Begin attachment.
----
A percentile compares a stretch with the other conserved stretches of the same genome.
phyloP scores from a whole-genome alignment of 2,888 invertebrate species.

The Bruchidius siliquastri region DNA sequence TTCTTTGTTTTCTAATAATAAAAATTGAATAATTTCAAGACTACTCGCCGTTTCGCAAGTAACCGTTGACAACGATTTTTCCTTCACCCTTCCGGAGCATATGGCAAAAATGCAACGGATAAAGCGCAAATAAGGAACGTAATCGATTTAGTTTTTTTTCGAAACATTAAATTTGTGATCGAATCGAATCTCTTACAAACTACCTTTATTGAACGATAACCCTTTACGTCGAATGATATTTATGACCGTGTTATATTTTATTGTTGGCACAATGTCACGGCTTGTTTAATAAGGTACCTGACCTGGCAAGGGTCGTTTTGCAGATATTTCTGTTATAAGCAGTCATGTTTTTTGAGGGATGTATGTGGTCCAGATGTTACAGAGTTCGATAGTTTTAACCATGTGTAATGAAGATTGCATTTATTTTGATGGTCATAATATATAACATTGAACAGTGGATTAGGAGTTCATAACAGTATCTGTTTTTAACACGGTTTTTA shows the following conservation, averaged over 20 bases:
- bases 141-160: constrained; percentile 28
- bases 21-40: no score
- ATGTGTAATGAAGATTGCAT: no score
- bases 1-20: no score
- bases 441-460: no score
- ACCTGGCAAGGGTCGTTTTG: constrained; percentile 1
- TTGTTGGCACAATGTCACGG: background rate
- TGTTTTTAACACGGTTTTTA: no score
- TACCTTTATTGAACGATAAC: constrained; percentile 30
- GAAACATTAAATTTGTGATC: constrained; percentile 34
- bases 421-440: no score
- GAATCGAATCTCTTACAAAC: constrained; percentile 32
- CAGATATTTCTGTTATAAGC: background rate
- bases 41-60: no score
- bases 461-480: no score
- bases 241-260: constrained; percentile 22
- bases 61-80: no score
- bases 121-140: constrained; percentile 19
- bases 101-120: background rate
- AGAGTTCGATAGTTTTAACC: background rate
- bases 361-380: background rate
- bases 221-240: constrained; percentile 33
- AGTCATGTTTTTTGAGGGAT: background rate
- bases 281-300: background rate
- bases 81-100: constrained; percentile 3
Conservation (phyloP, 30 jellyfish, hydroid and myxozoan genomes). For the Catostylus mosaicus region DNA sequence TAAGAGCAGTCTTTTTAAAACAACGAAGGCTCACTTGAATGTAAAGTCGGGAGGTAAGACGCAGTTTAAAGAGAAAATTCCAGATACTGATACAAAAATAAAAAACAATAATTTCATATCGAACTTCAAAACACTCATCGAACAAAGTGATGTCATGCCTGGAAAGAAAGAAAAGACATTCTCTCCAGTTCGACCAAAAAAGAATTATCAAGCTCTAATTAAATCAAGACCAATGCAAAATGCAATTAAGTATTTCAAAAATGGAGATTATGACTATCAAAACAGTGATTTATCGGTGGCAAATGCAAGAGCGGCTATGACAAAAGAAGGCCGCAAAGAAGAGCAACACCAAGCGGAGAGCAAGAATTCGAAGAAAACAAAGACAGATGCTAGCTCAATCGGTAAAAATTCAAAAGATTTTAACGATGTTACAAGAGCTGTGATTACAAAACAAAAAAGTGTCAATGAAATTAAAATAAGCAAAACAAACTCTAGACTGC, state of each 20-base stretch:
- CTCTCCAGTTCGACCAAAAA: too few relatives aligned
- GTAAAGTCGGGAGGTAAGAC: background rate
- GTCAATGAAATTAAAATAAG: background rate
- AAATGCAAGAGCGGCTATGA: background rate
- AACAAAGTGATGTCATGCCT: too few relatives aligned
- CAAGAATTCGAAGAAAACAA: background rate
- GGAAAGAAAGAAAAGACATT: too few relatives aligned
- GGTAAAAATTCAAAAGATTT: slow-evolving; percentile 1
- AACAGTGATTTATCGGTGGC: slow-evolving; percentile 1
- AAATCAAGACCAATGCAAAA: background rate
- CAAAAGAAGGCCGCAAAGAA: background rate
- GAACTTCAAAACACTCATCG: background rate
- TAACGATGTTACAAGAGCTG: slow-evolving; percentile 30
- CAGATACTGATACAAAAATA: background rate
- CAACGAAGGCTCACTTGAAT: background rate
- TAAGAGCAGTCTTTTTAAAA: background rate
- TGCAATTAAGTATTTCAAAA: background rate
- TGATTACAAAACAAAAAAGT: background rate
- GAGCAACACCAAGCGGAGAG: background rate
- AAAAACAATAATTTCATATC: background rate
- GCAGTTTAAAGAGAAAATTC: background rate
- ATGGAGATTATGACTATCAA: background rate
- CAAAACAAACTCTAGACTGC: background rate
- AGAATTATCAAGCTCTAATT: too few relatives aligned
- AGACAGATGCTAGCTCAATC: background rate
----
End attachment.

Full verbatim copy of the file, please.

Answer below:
A percentile compares a stretch with the other conserved stretches of the same genome.
phyloP scores from a whole-genome alignment of 2,888 invertebrate species.

The Bruchidius siliquastri region DNA sequence TTCTTTGTTTTCTAATAATAAAAATTGAATAATTTCAAGACTACTCGCCGTTTCGCAAGTAACCGTTGACAACGATTTTTCCTTCACCCTTCCGGAGCATATGGCAAAAATGCAACGGATAAAGCGCAAATAAGGAACGTAATCGATTTAGTTTTTTTTCGAAACATTAAATTTGTGATCGAATCGAATCTCTTACAAACTACCTTTATTGAACGATAACCCTTTACGTCGAATGATATTTATGACCGTGTTATATTTTATTGTTGGCACAATGTCACGGCTTGTTTAATAAGGTACCTGACCTGGCAAGGGTCGTTTTGCAGATATTTCTGTTATAAGCAGTCATGTTTTTTGAGGGATGTATGTGGTCCAGATGTTACAGAGTTCGATAGTTTTAACCATGTGTAATGAAGATTGCATTTATTTTGATGGTCATAATATATAACATTGAACAGTGGATTAGGAGTTCATAACAGTATCTGTTTTTAACACGGTTTTTA shows the following conservation, averaged over 20 bases:
- bases 141-160: constrained; percentile 28
- bases 21-40: no score
- ATGTGTAATGAAGATTGCAT: no score
- bases 1-20: no score
- bases 441-460: no score
- ACCTGGCAAGGGTCGTTTTG: constrained; percentile 1
- TTGTTGGCACAATGTCACGG: background rate
- TGTTTTTAACACGGTTTTTA: no score
- TACCTTTATTGAACGATAAC: constrained; percentile 30
- GAAACATTAAATTTGTGATC: constrained; percentile 34
- bases 421-440: no score
- GAATCGAATCTCTTACAAAC: constrained; percentile 32
- CAGATATTTCTGTTATAAGC: background rate
- bases 41-60: no score
- bases 461-480: no score
- bases 241-260: constrained; percentile 22
- bases 61-80: no score
- bases 121-140: constrained; percentile 19
- bases 101-120: background rate
- AGAGTTCGATAGTTTTAACC: background rate
- bases 361-380: background rate
- bases 221-240: constrained; percentile 33
- AGTCATGTTTTTTGAGGGAT: background rate
- bases 281-300: background rate
- bases 81-100: constrained; percentile 3
Conservation (phyloP, 30 jellyfish, hydroid and myxozoan genomes). For the Catostylus mosaicus region DNA sequence TAAGAGCAGTCTTTTTAAAACAACGAAGGCTCACTTGAATGTAAAGTCGGGAGGTAAGACGCAGTTTAAAGAGAAAATTCCAGATACTGATACAAAAATAAAAAACAATAATTTCATATCGAACTTCAAAACACTCATCGAACAAAGTGATGTCATGCCTGGAAAGAAAGAAAAGACATTCTCTCCAGTTCGACCAAAAAAGAATTATCAAGCTCTAATTAAATCAAGACCAATGCAAAATGCAATTAAGTATTTCAAAAATGGAGATTATGACTATCAAAACAGTGATTTATCGGTGGCAAATGCAAGAGCGGCTATGACAAAAGAAGGCCGCAAAGAAGAGCAACACCAAGCGGAGAGCAAGAATTCGAAGAAAACAAAGACAGATGCTAGCTCAATCGGTAAAAATTCAAAAGATTTTAACGATGTTACAAGAGCTGTGATTACAAAACAAAAAAGTGTCAATGAAATTAAAATAAGCAAAACAAACTCTAGACTGC, state of each 20-base stretch:
- CTCTCCAGTTCGACCAAAAA: too few relatives aligned
- GTAAAGTCGGGAGGTAAGAC: background rate
- GTCAATGAAATTAAAATAAG: background rate
- AAATGCAAGAGCGGCTATGA: background rate
- AACAAAGTGATGTCATGCCT: too few relatives aligned
- CAAGAATTCGAAGAAAACAA: background rate
- GGAAAGAAAGAAAAGACATT: too few relatives aligned
- GGTAAAAATTCAAAAGATTT: slow-evolving; percentile 1
- AACAGTGATTTATCGGTGGC: slow-evolving; percentile 1
- AAATCAAGACCAATGCAAAA: background rate
- CAAAAGAAGGCCGCAAAGAA: background rate
- GAACTTCAAAACACTCATCG: background rate
- TAACGATGTTACAAGAGCTG: slow-evolving; percentile 30
- CAGATACTGATACAAAAATA: background rate
- CAACGAAGGCTCACTTGAAT: background rate
- TAAGAGCAGTCTTTTTAAAA: background rate
- TGCAATTAAGTATTTCAAAA: background rate
- TGATTACAAAACAAAAAAGT: background rate
- GAGCAACACCAAGCGGAGAG: background rate
- AAAAACAATAATTTCATATC: background rate
- GCAGTTTAAAGAGAAAATTC: background rate
- ATGGAGATTATGACTATCAA: background rate
- CAAAACAAACTCTAGACTGC: background rate
- AGAATTATCAAGCTCTAATT: too few relatives aligned
- AGACAGATGCTAGCTCAATC: background rate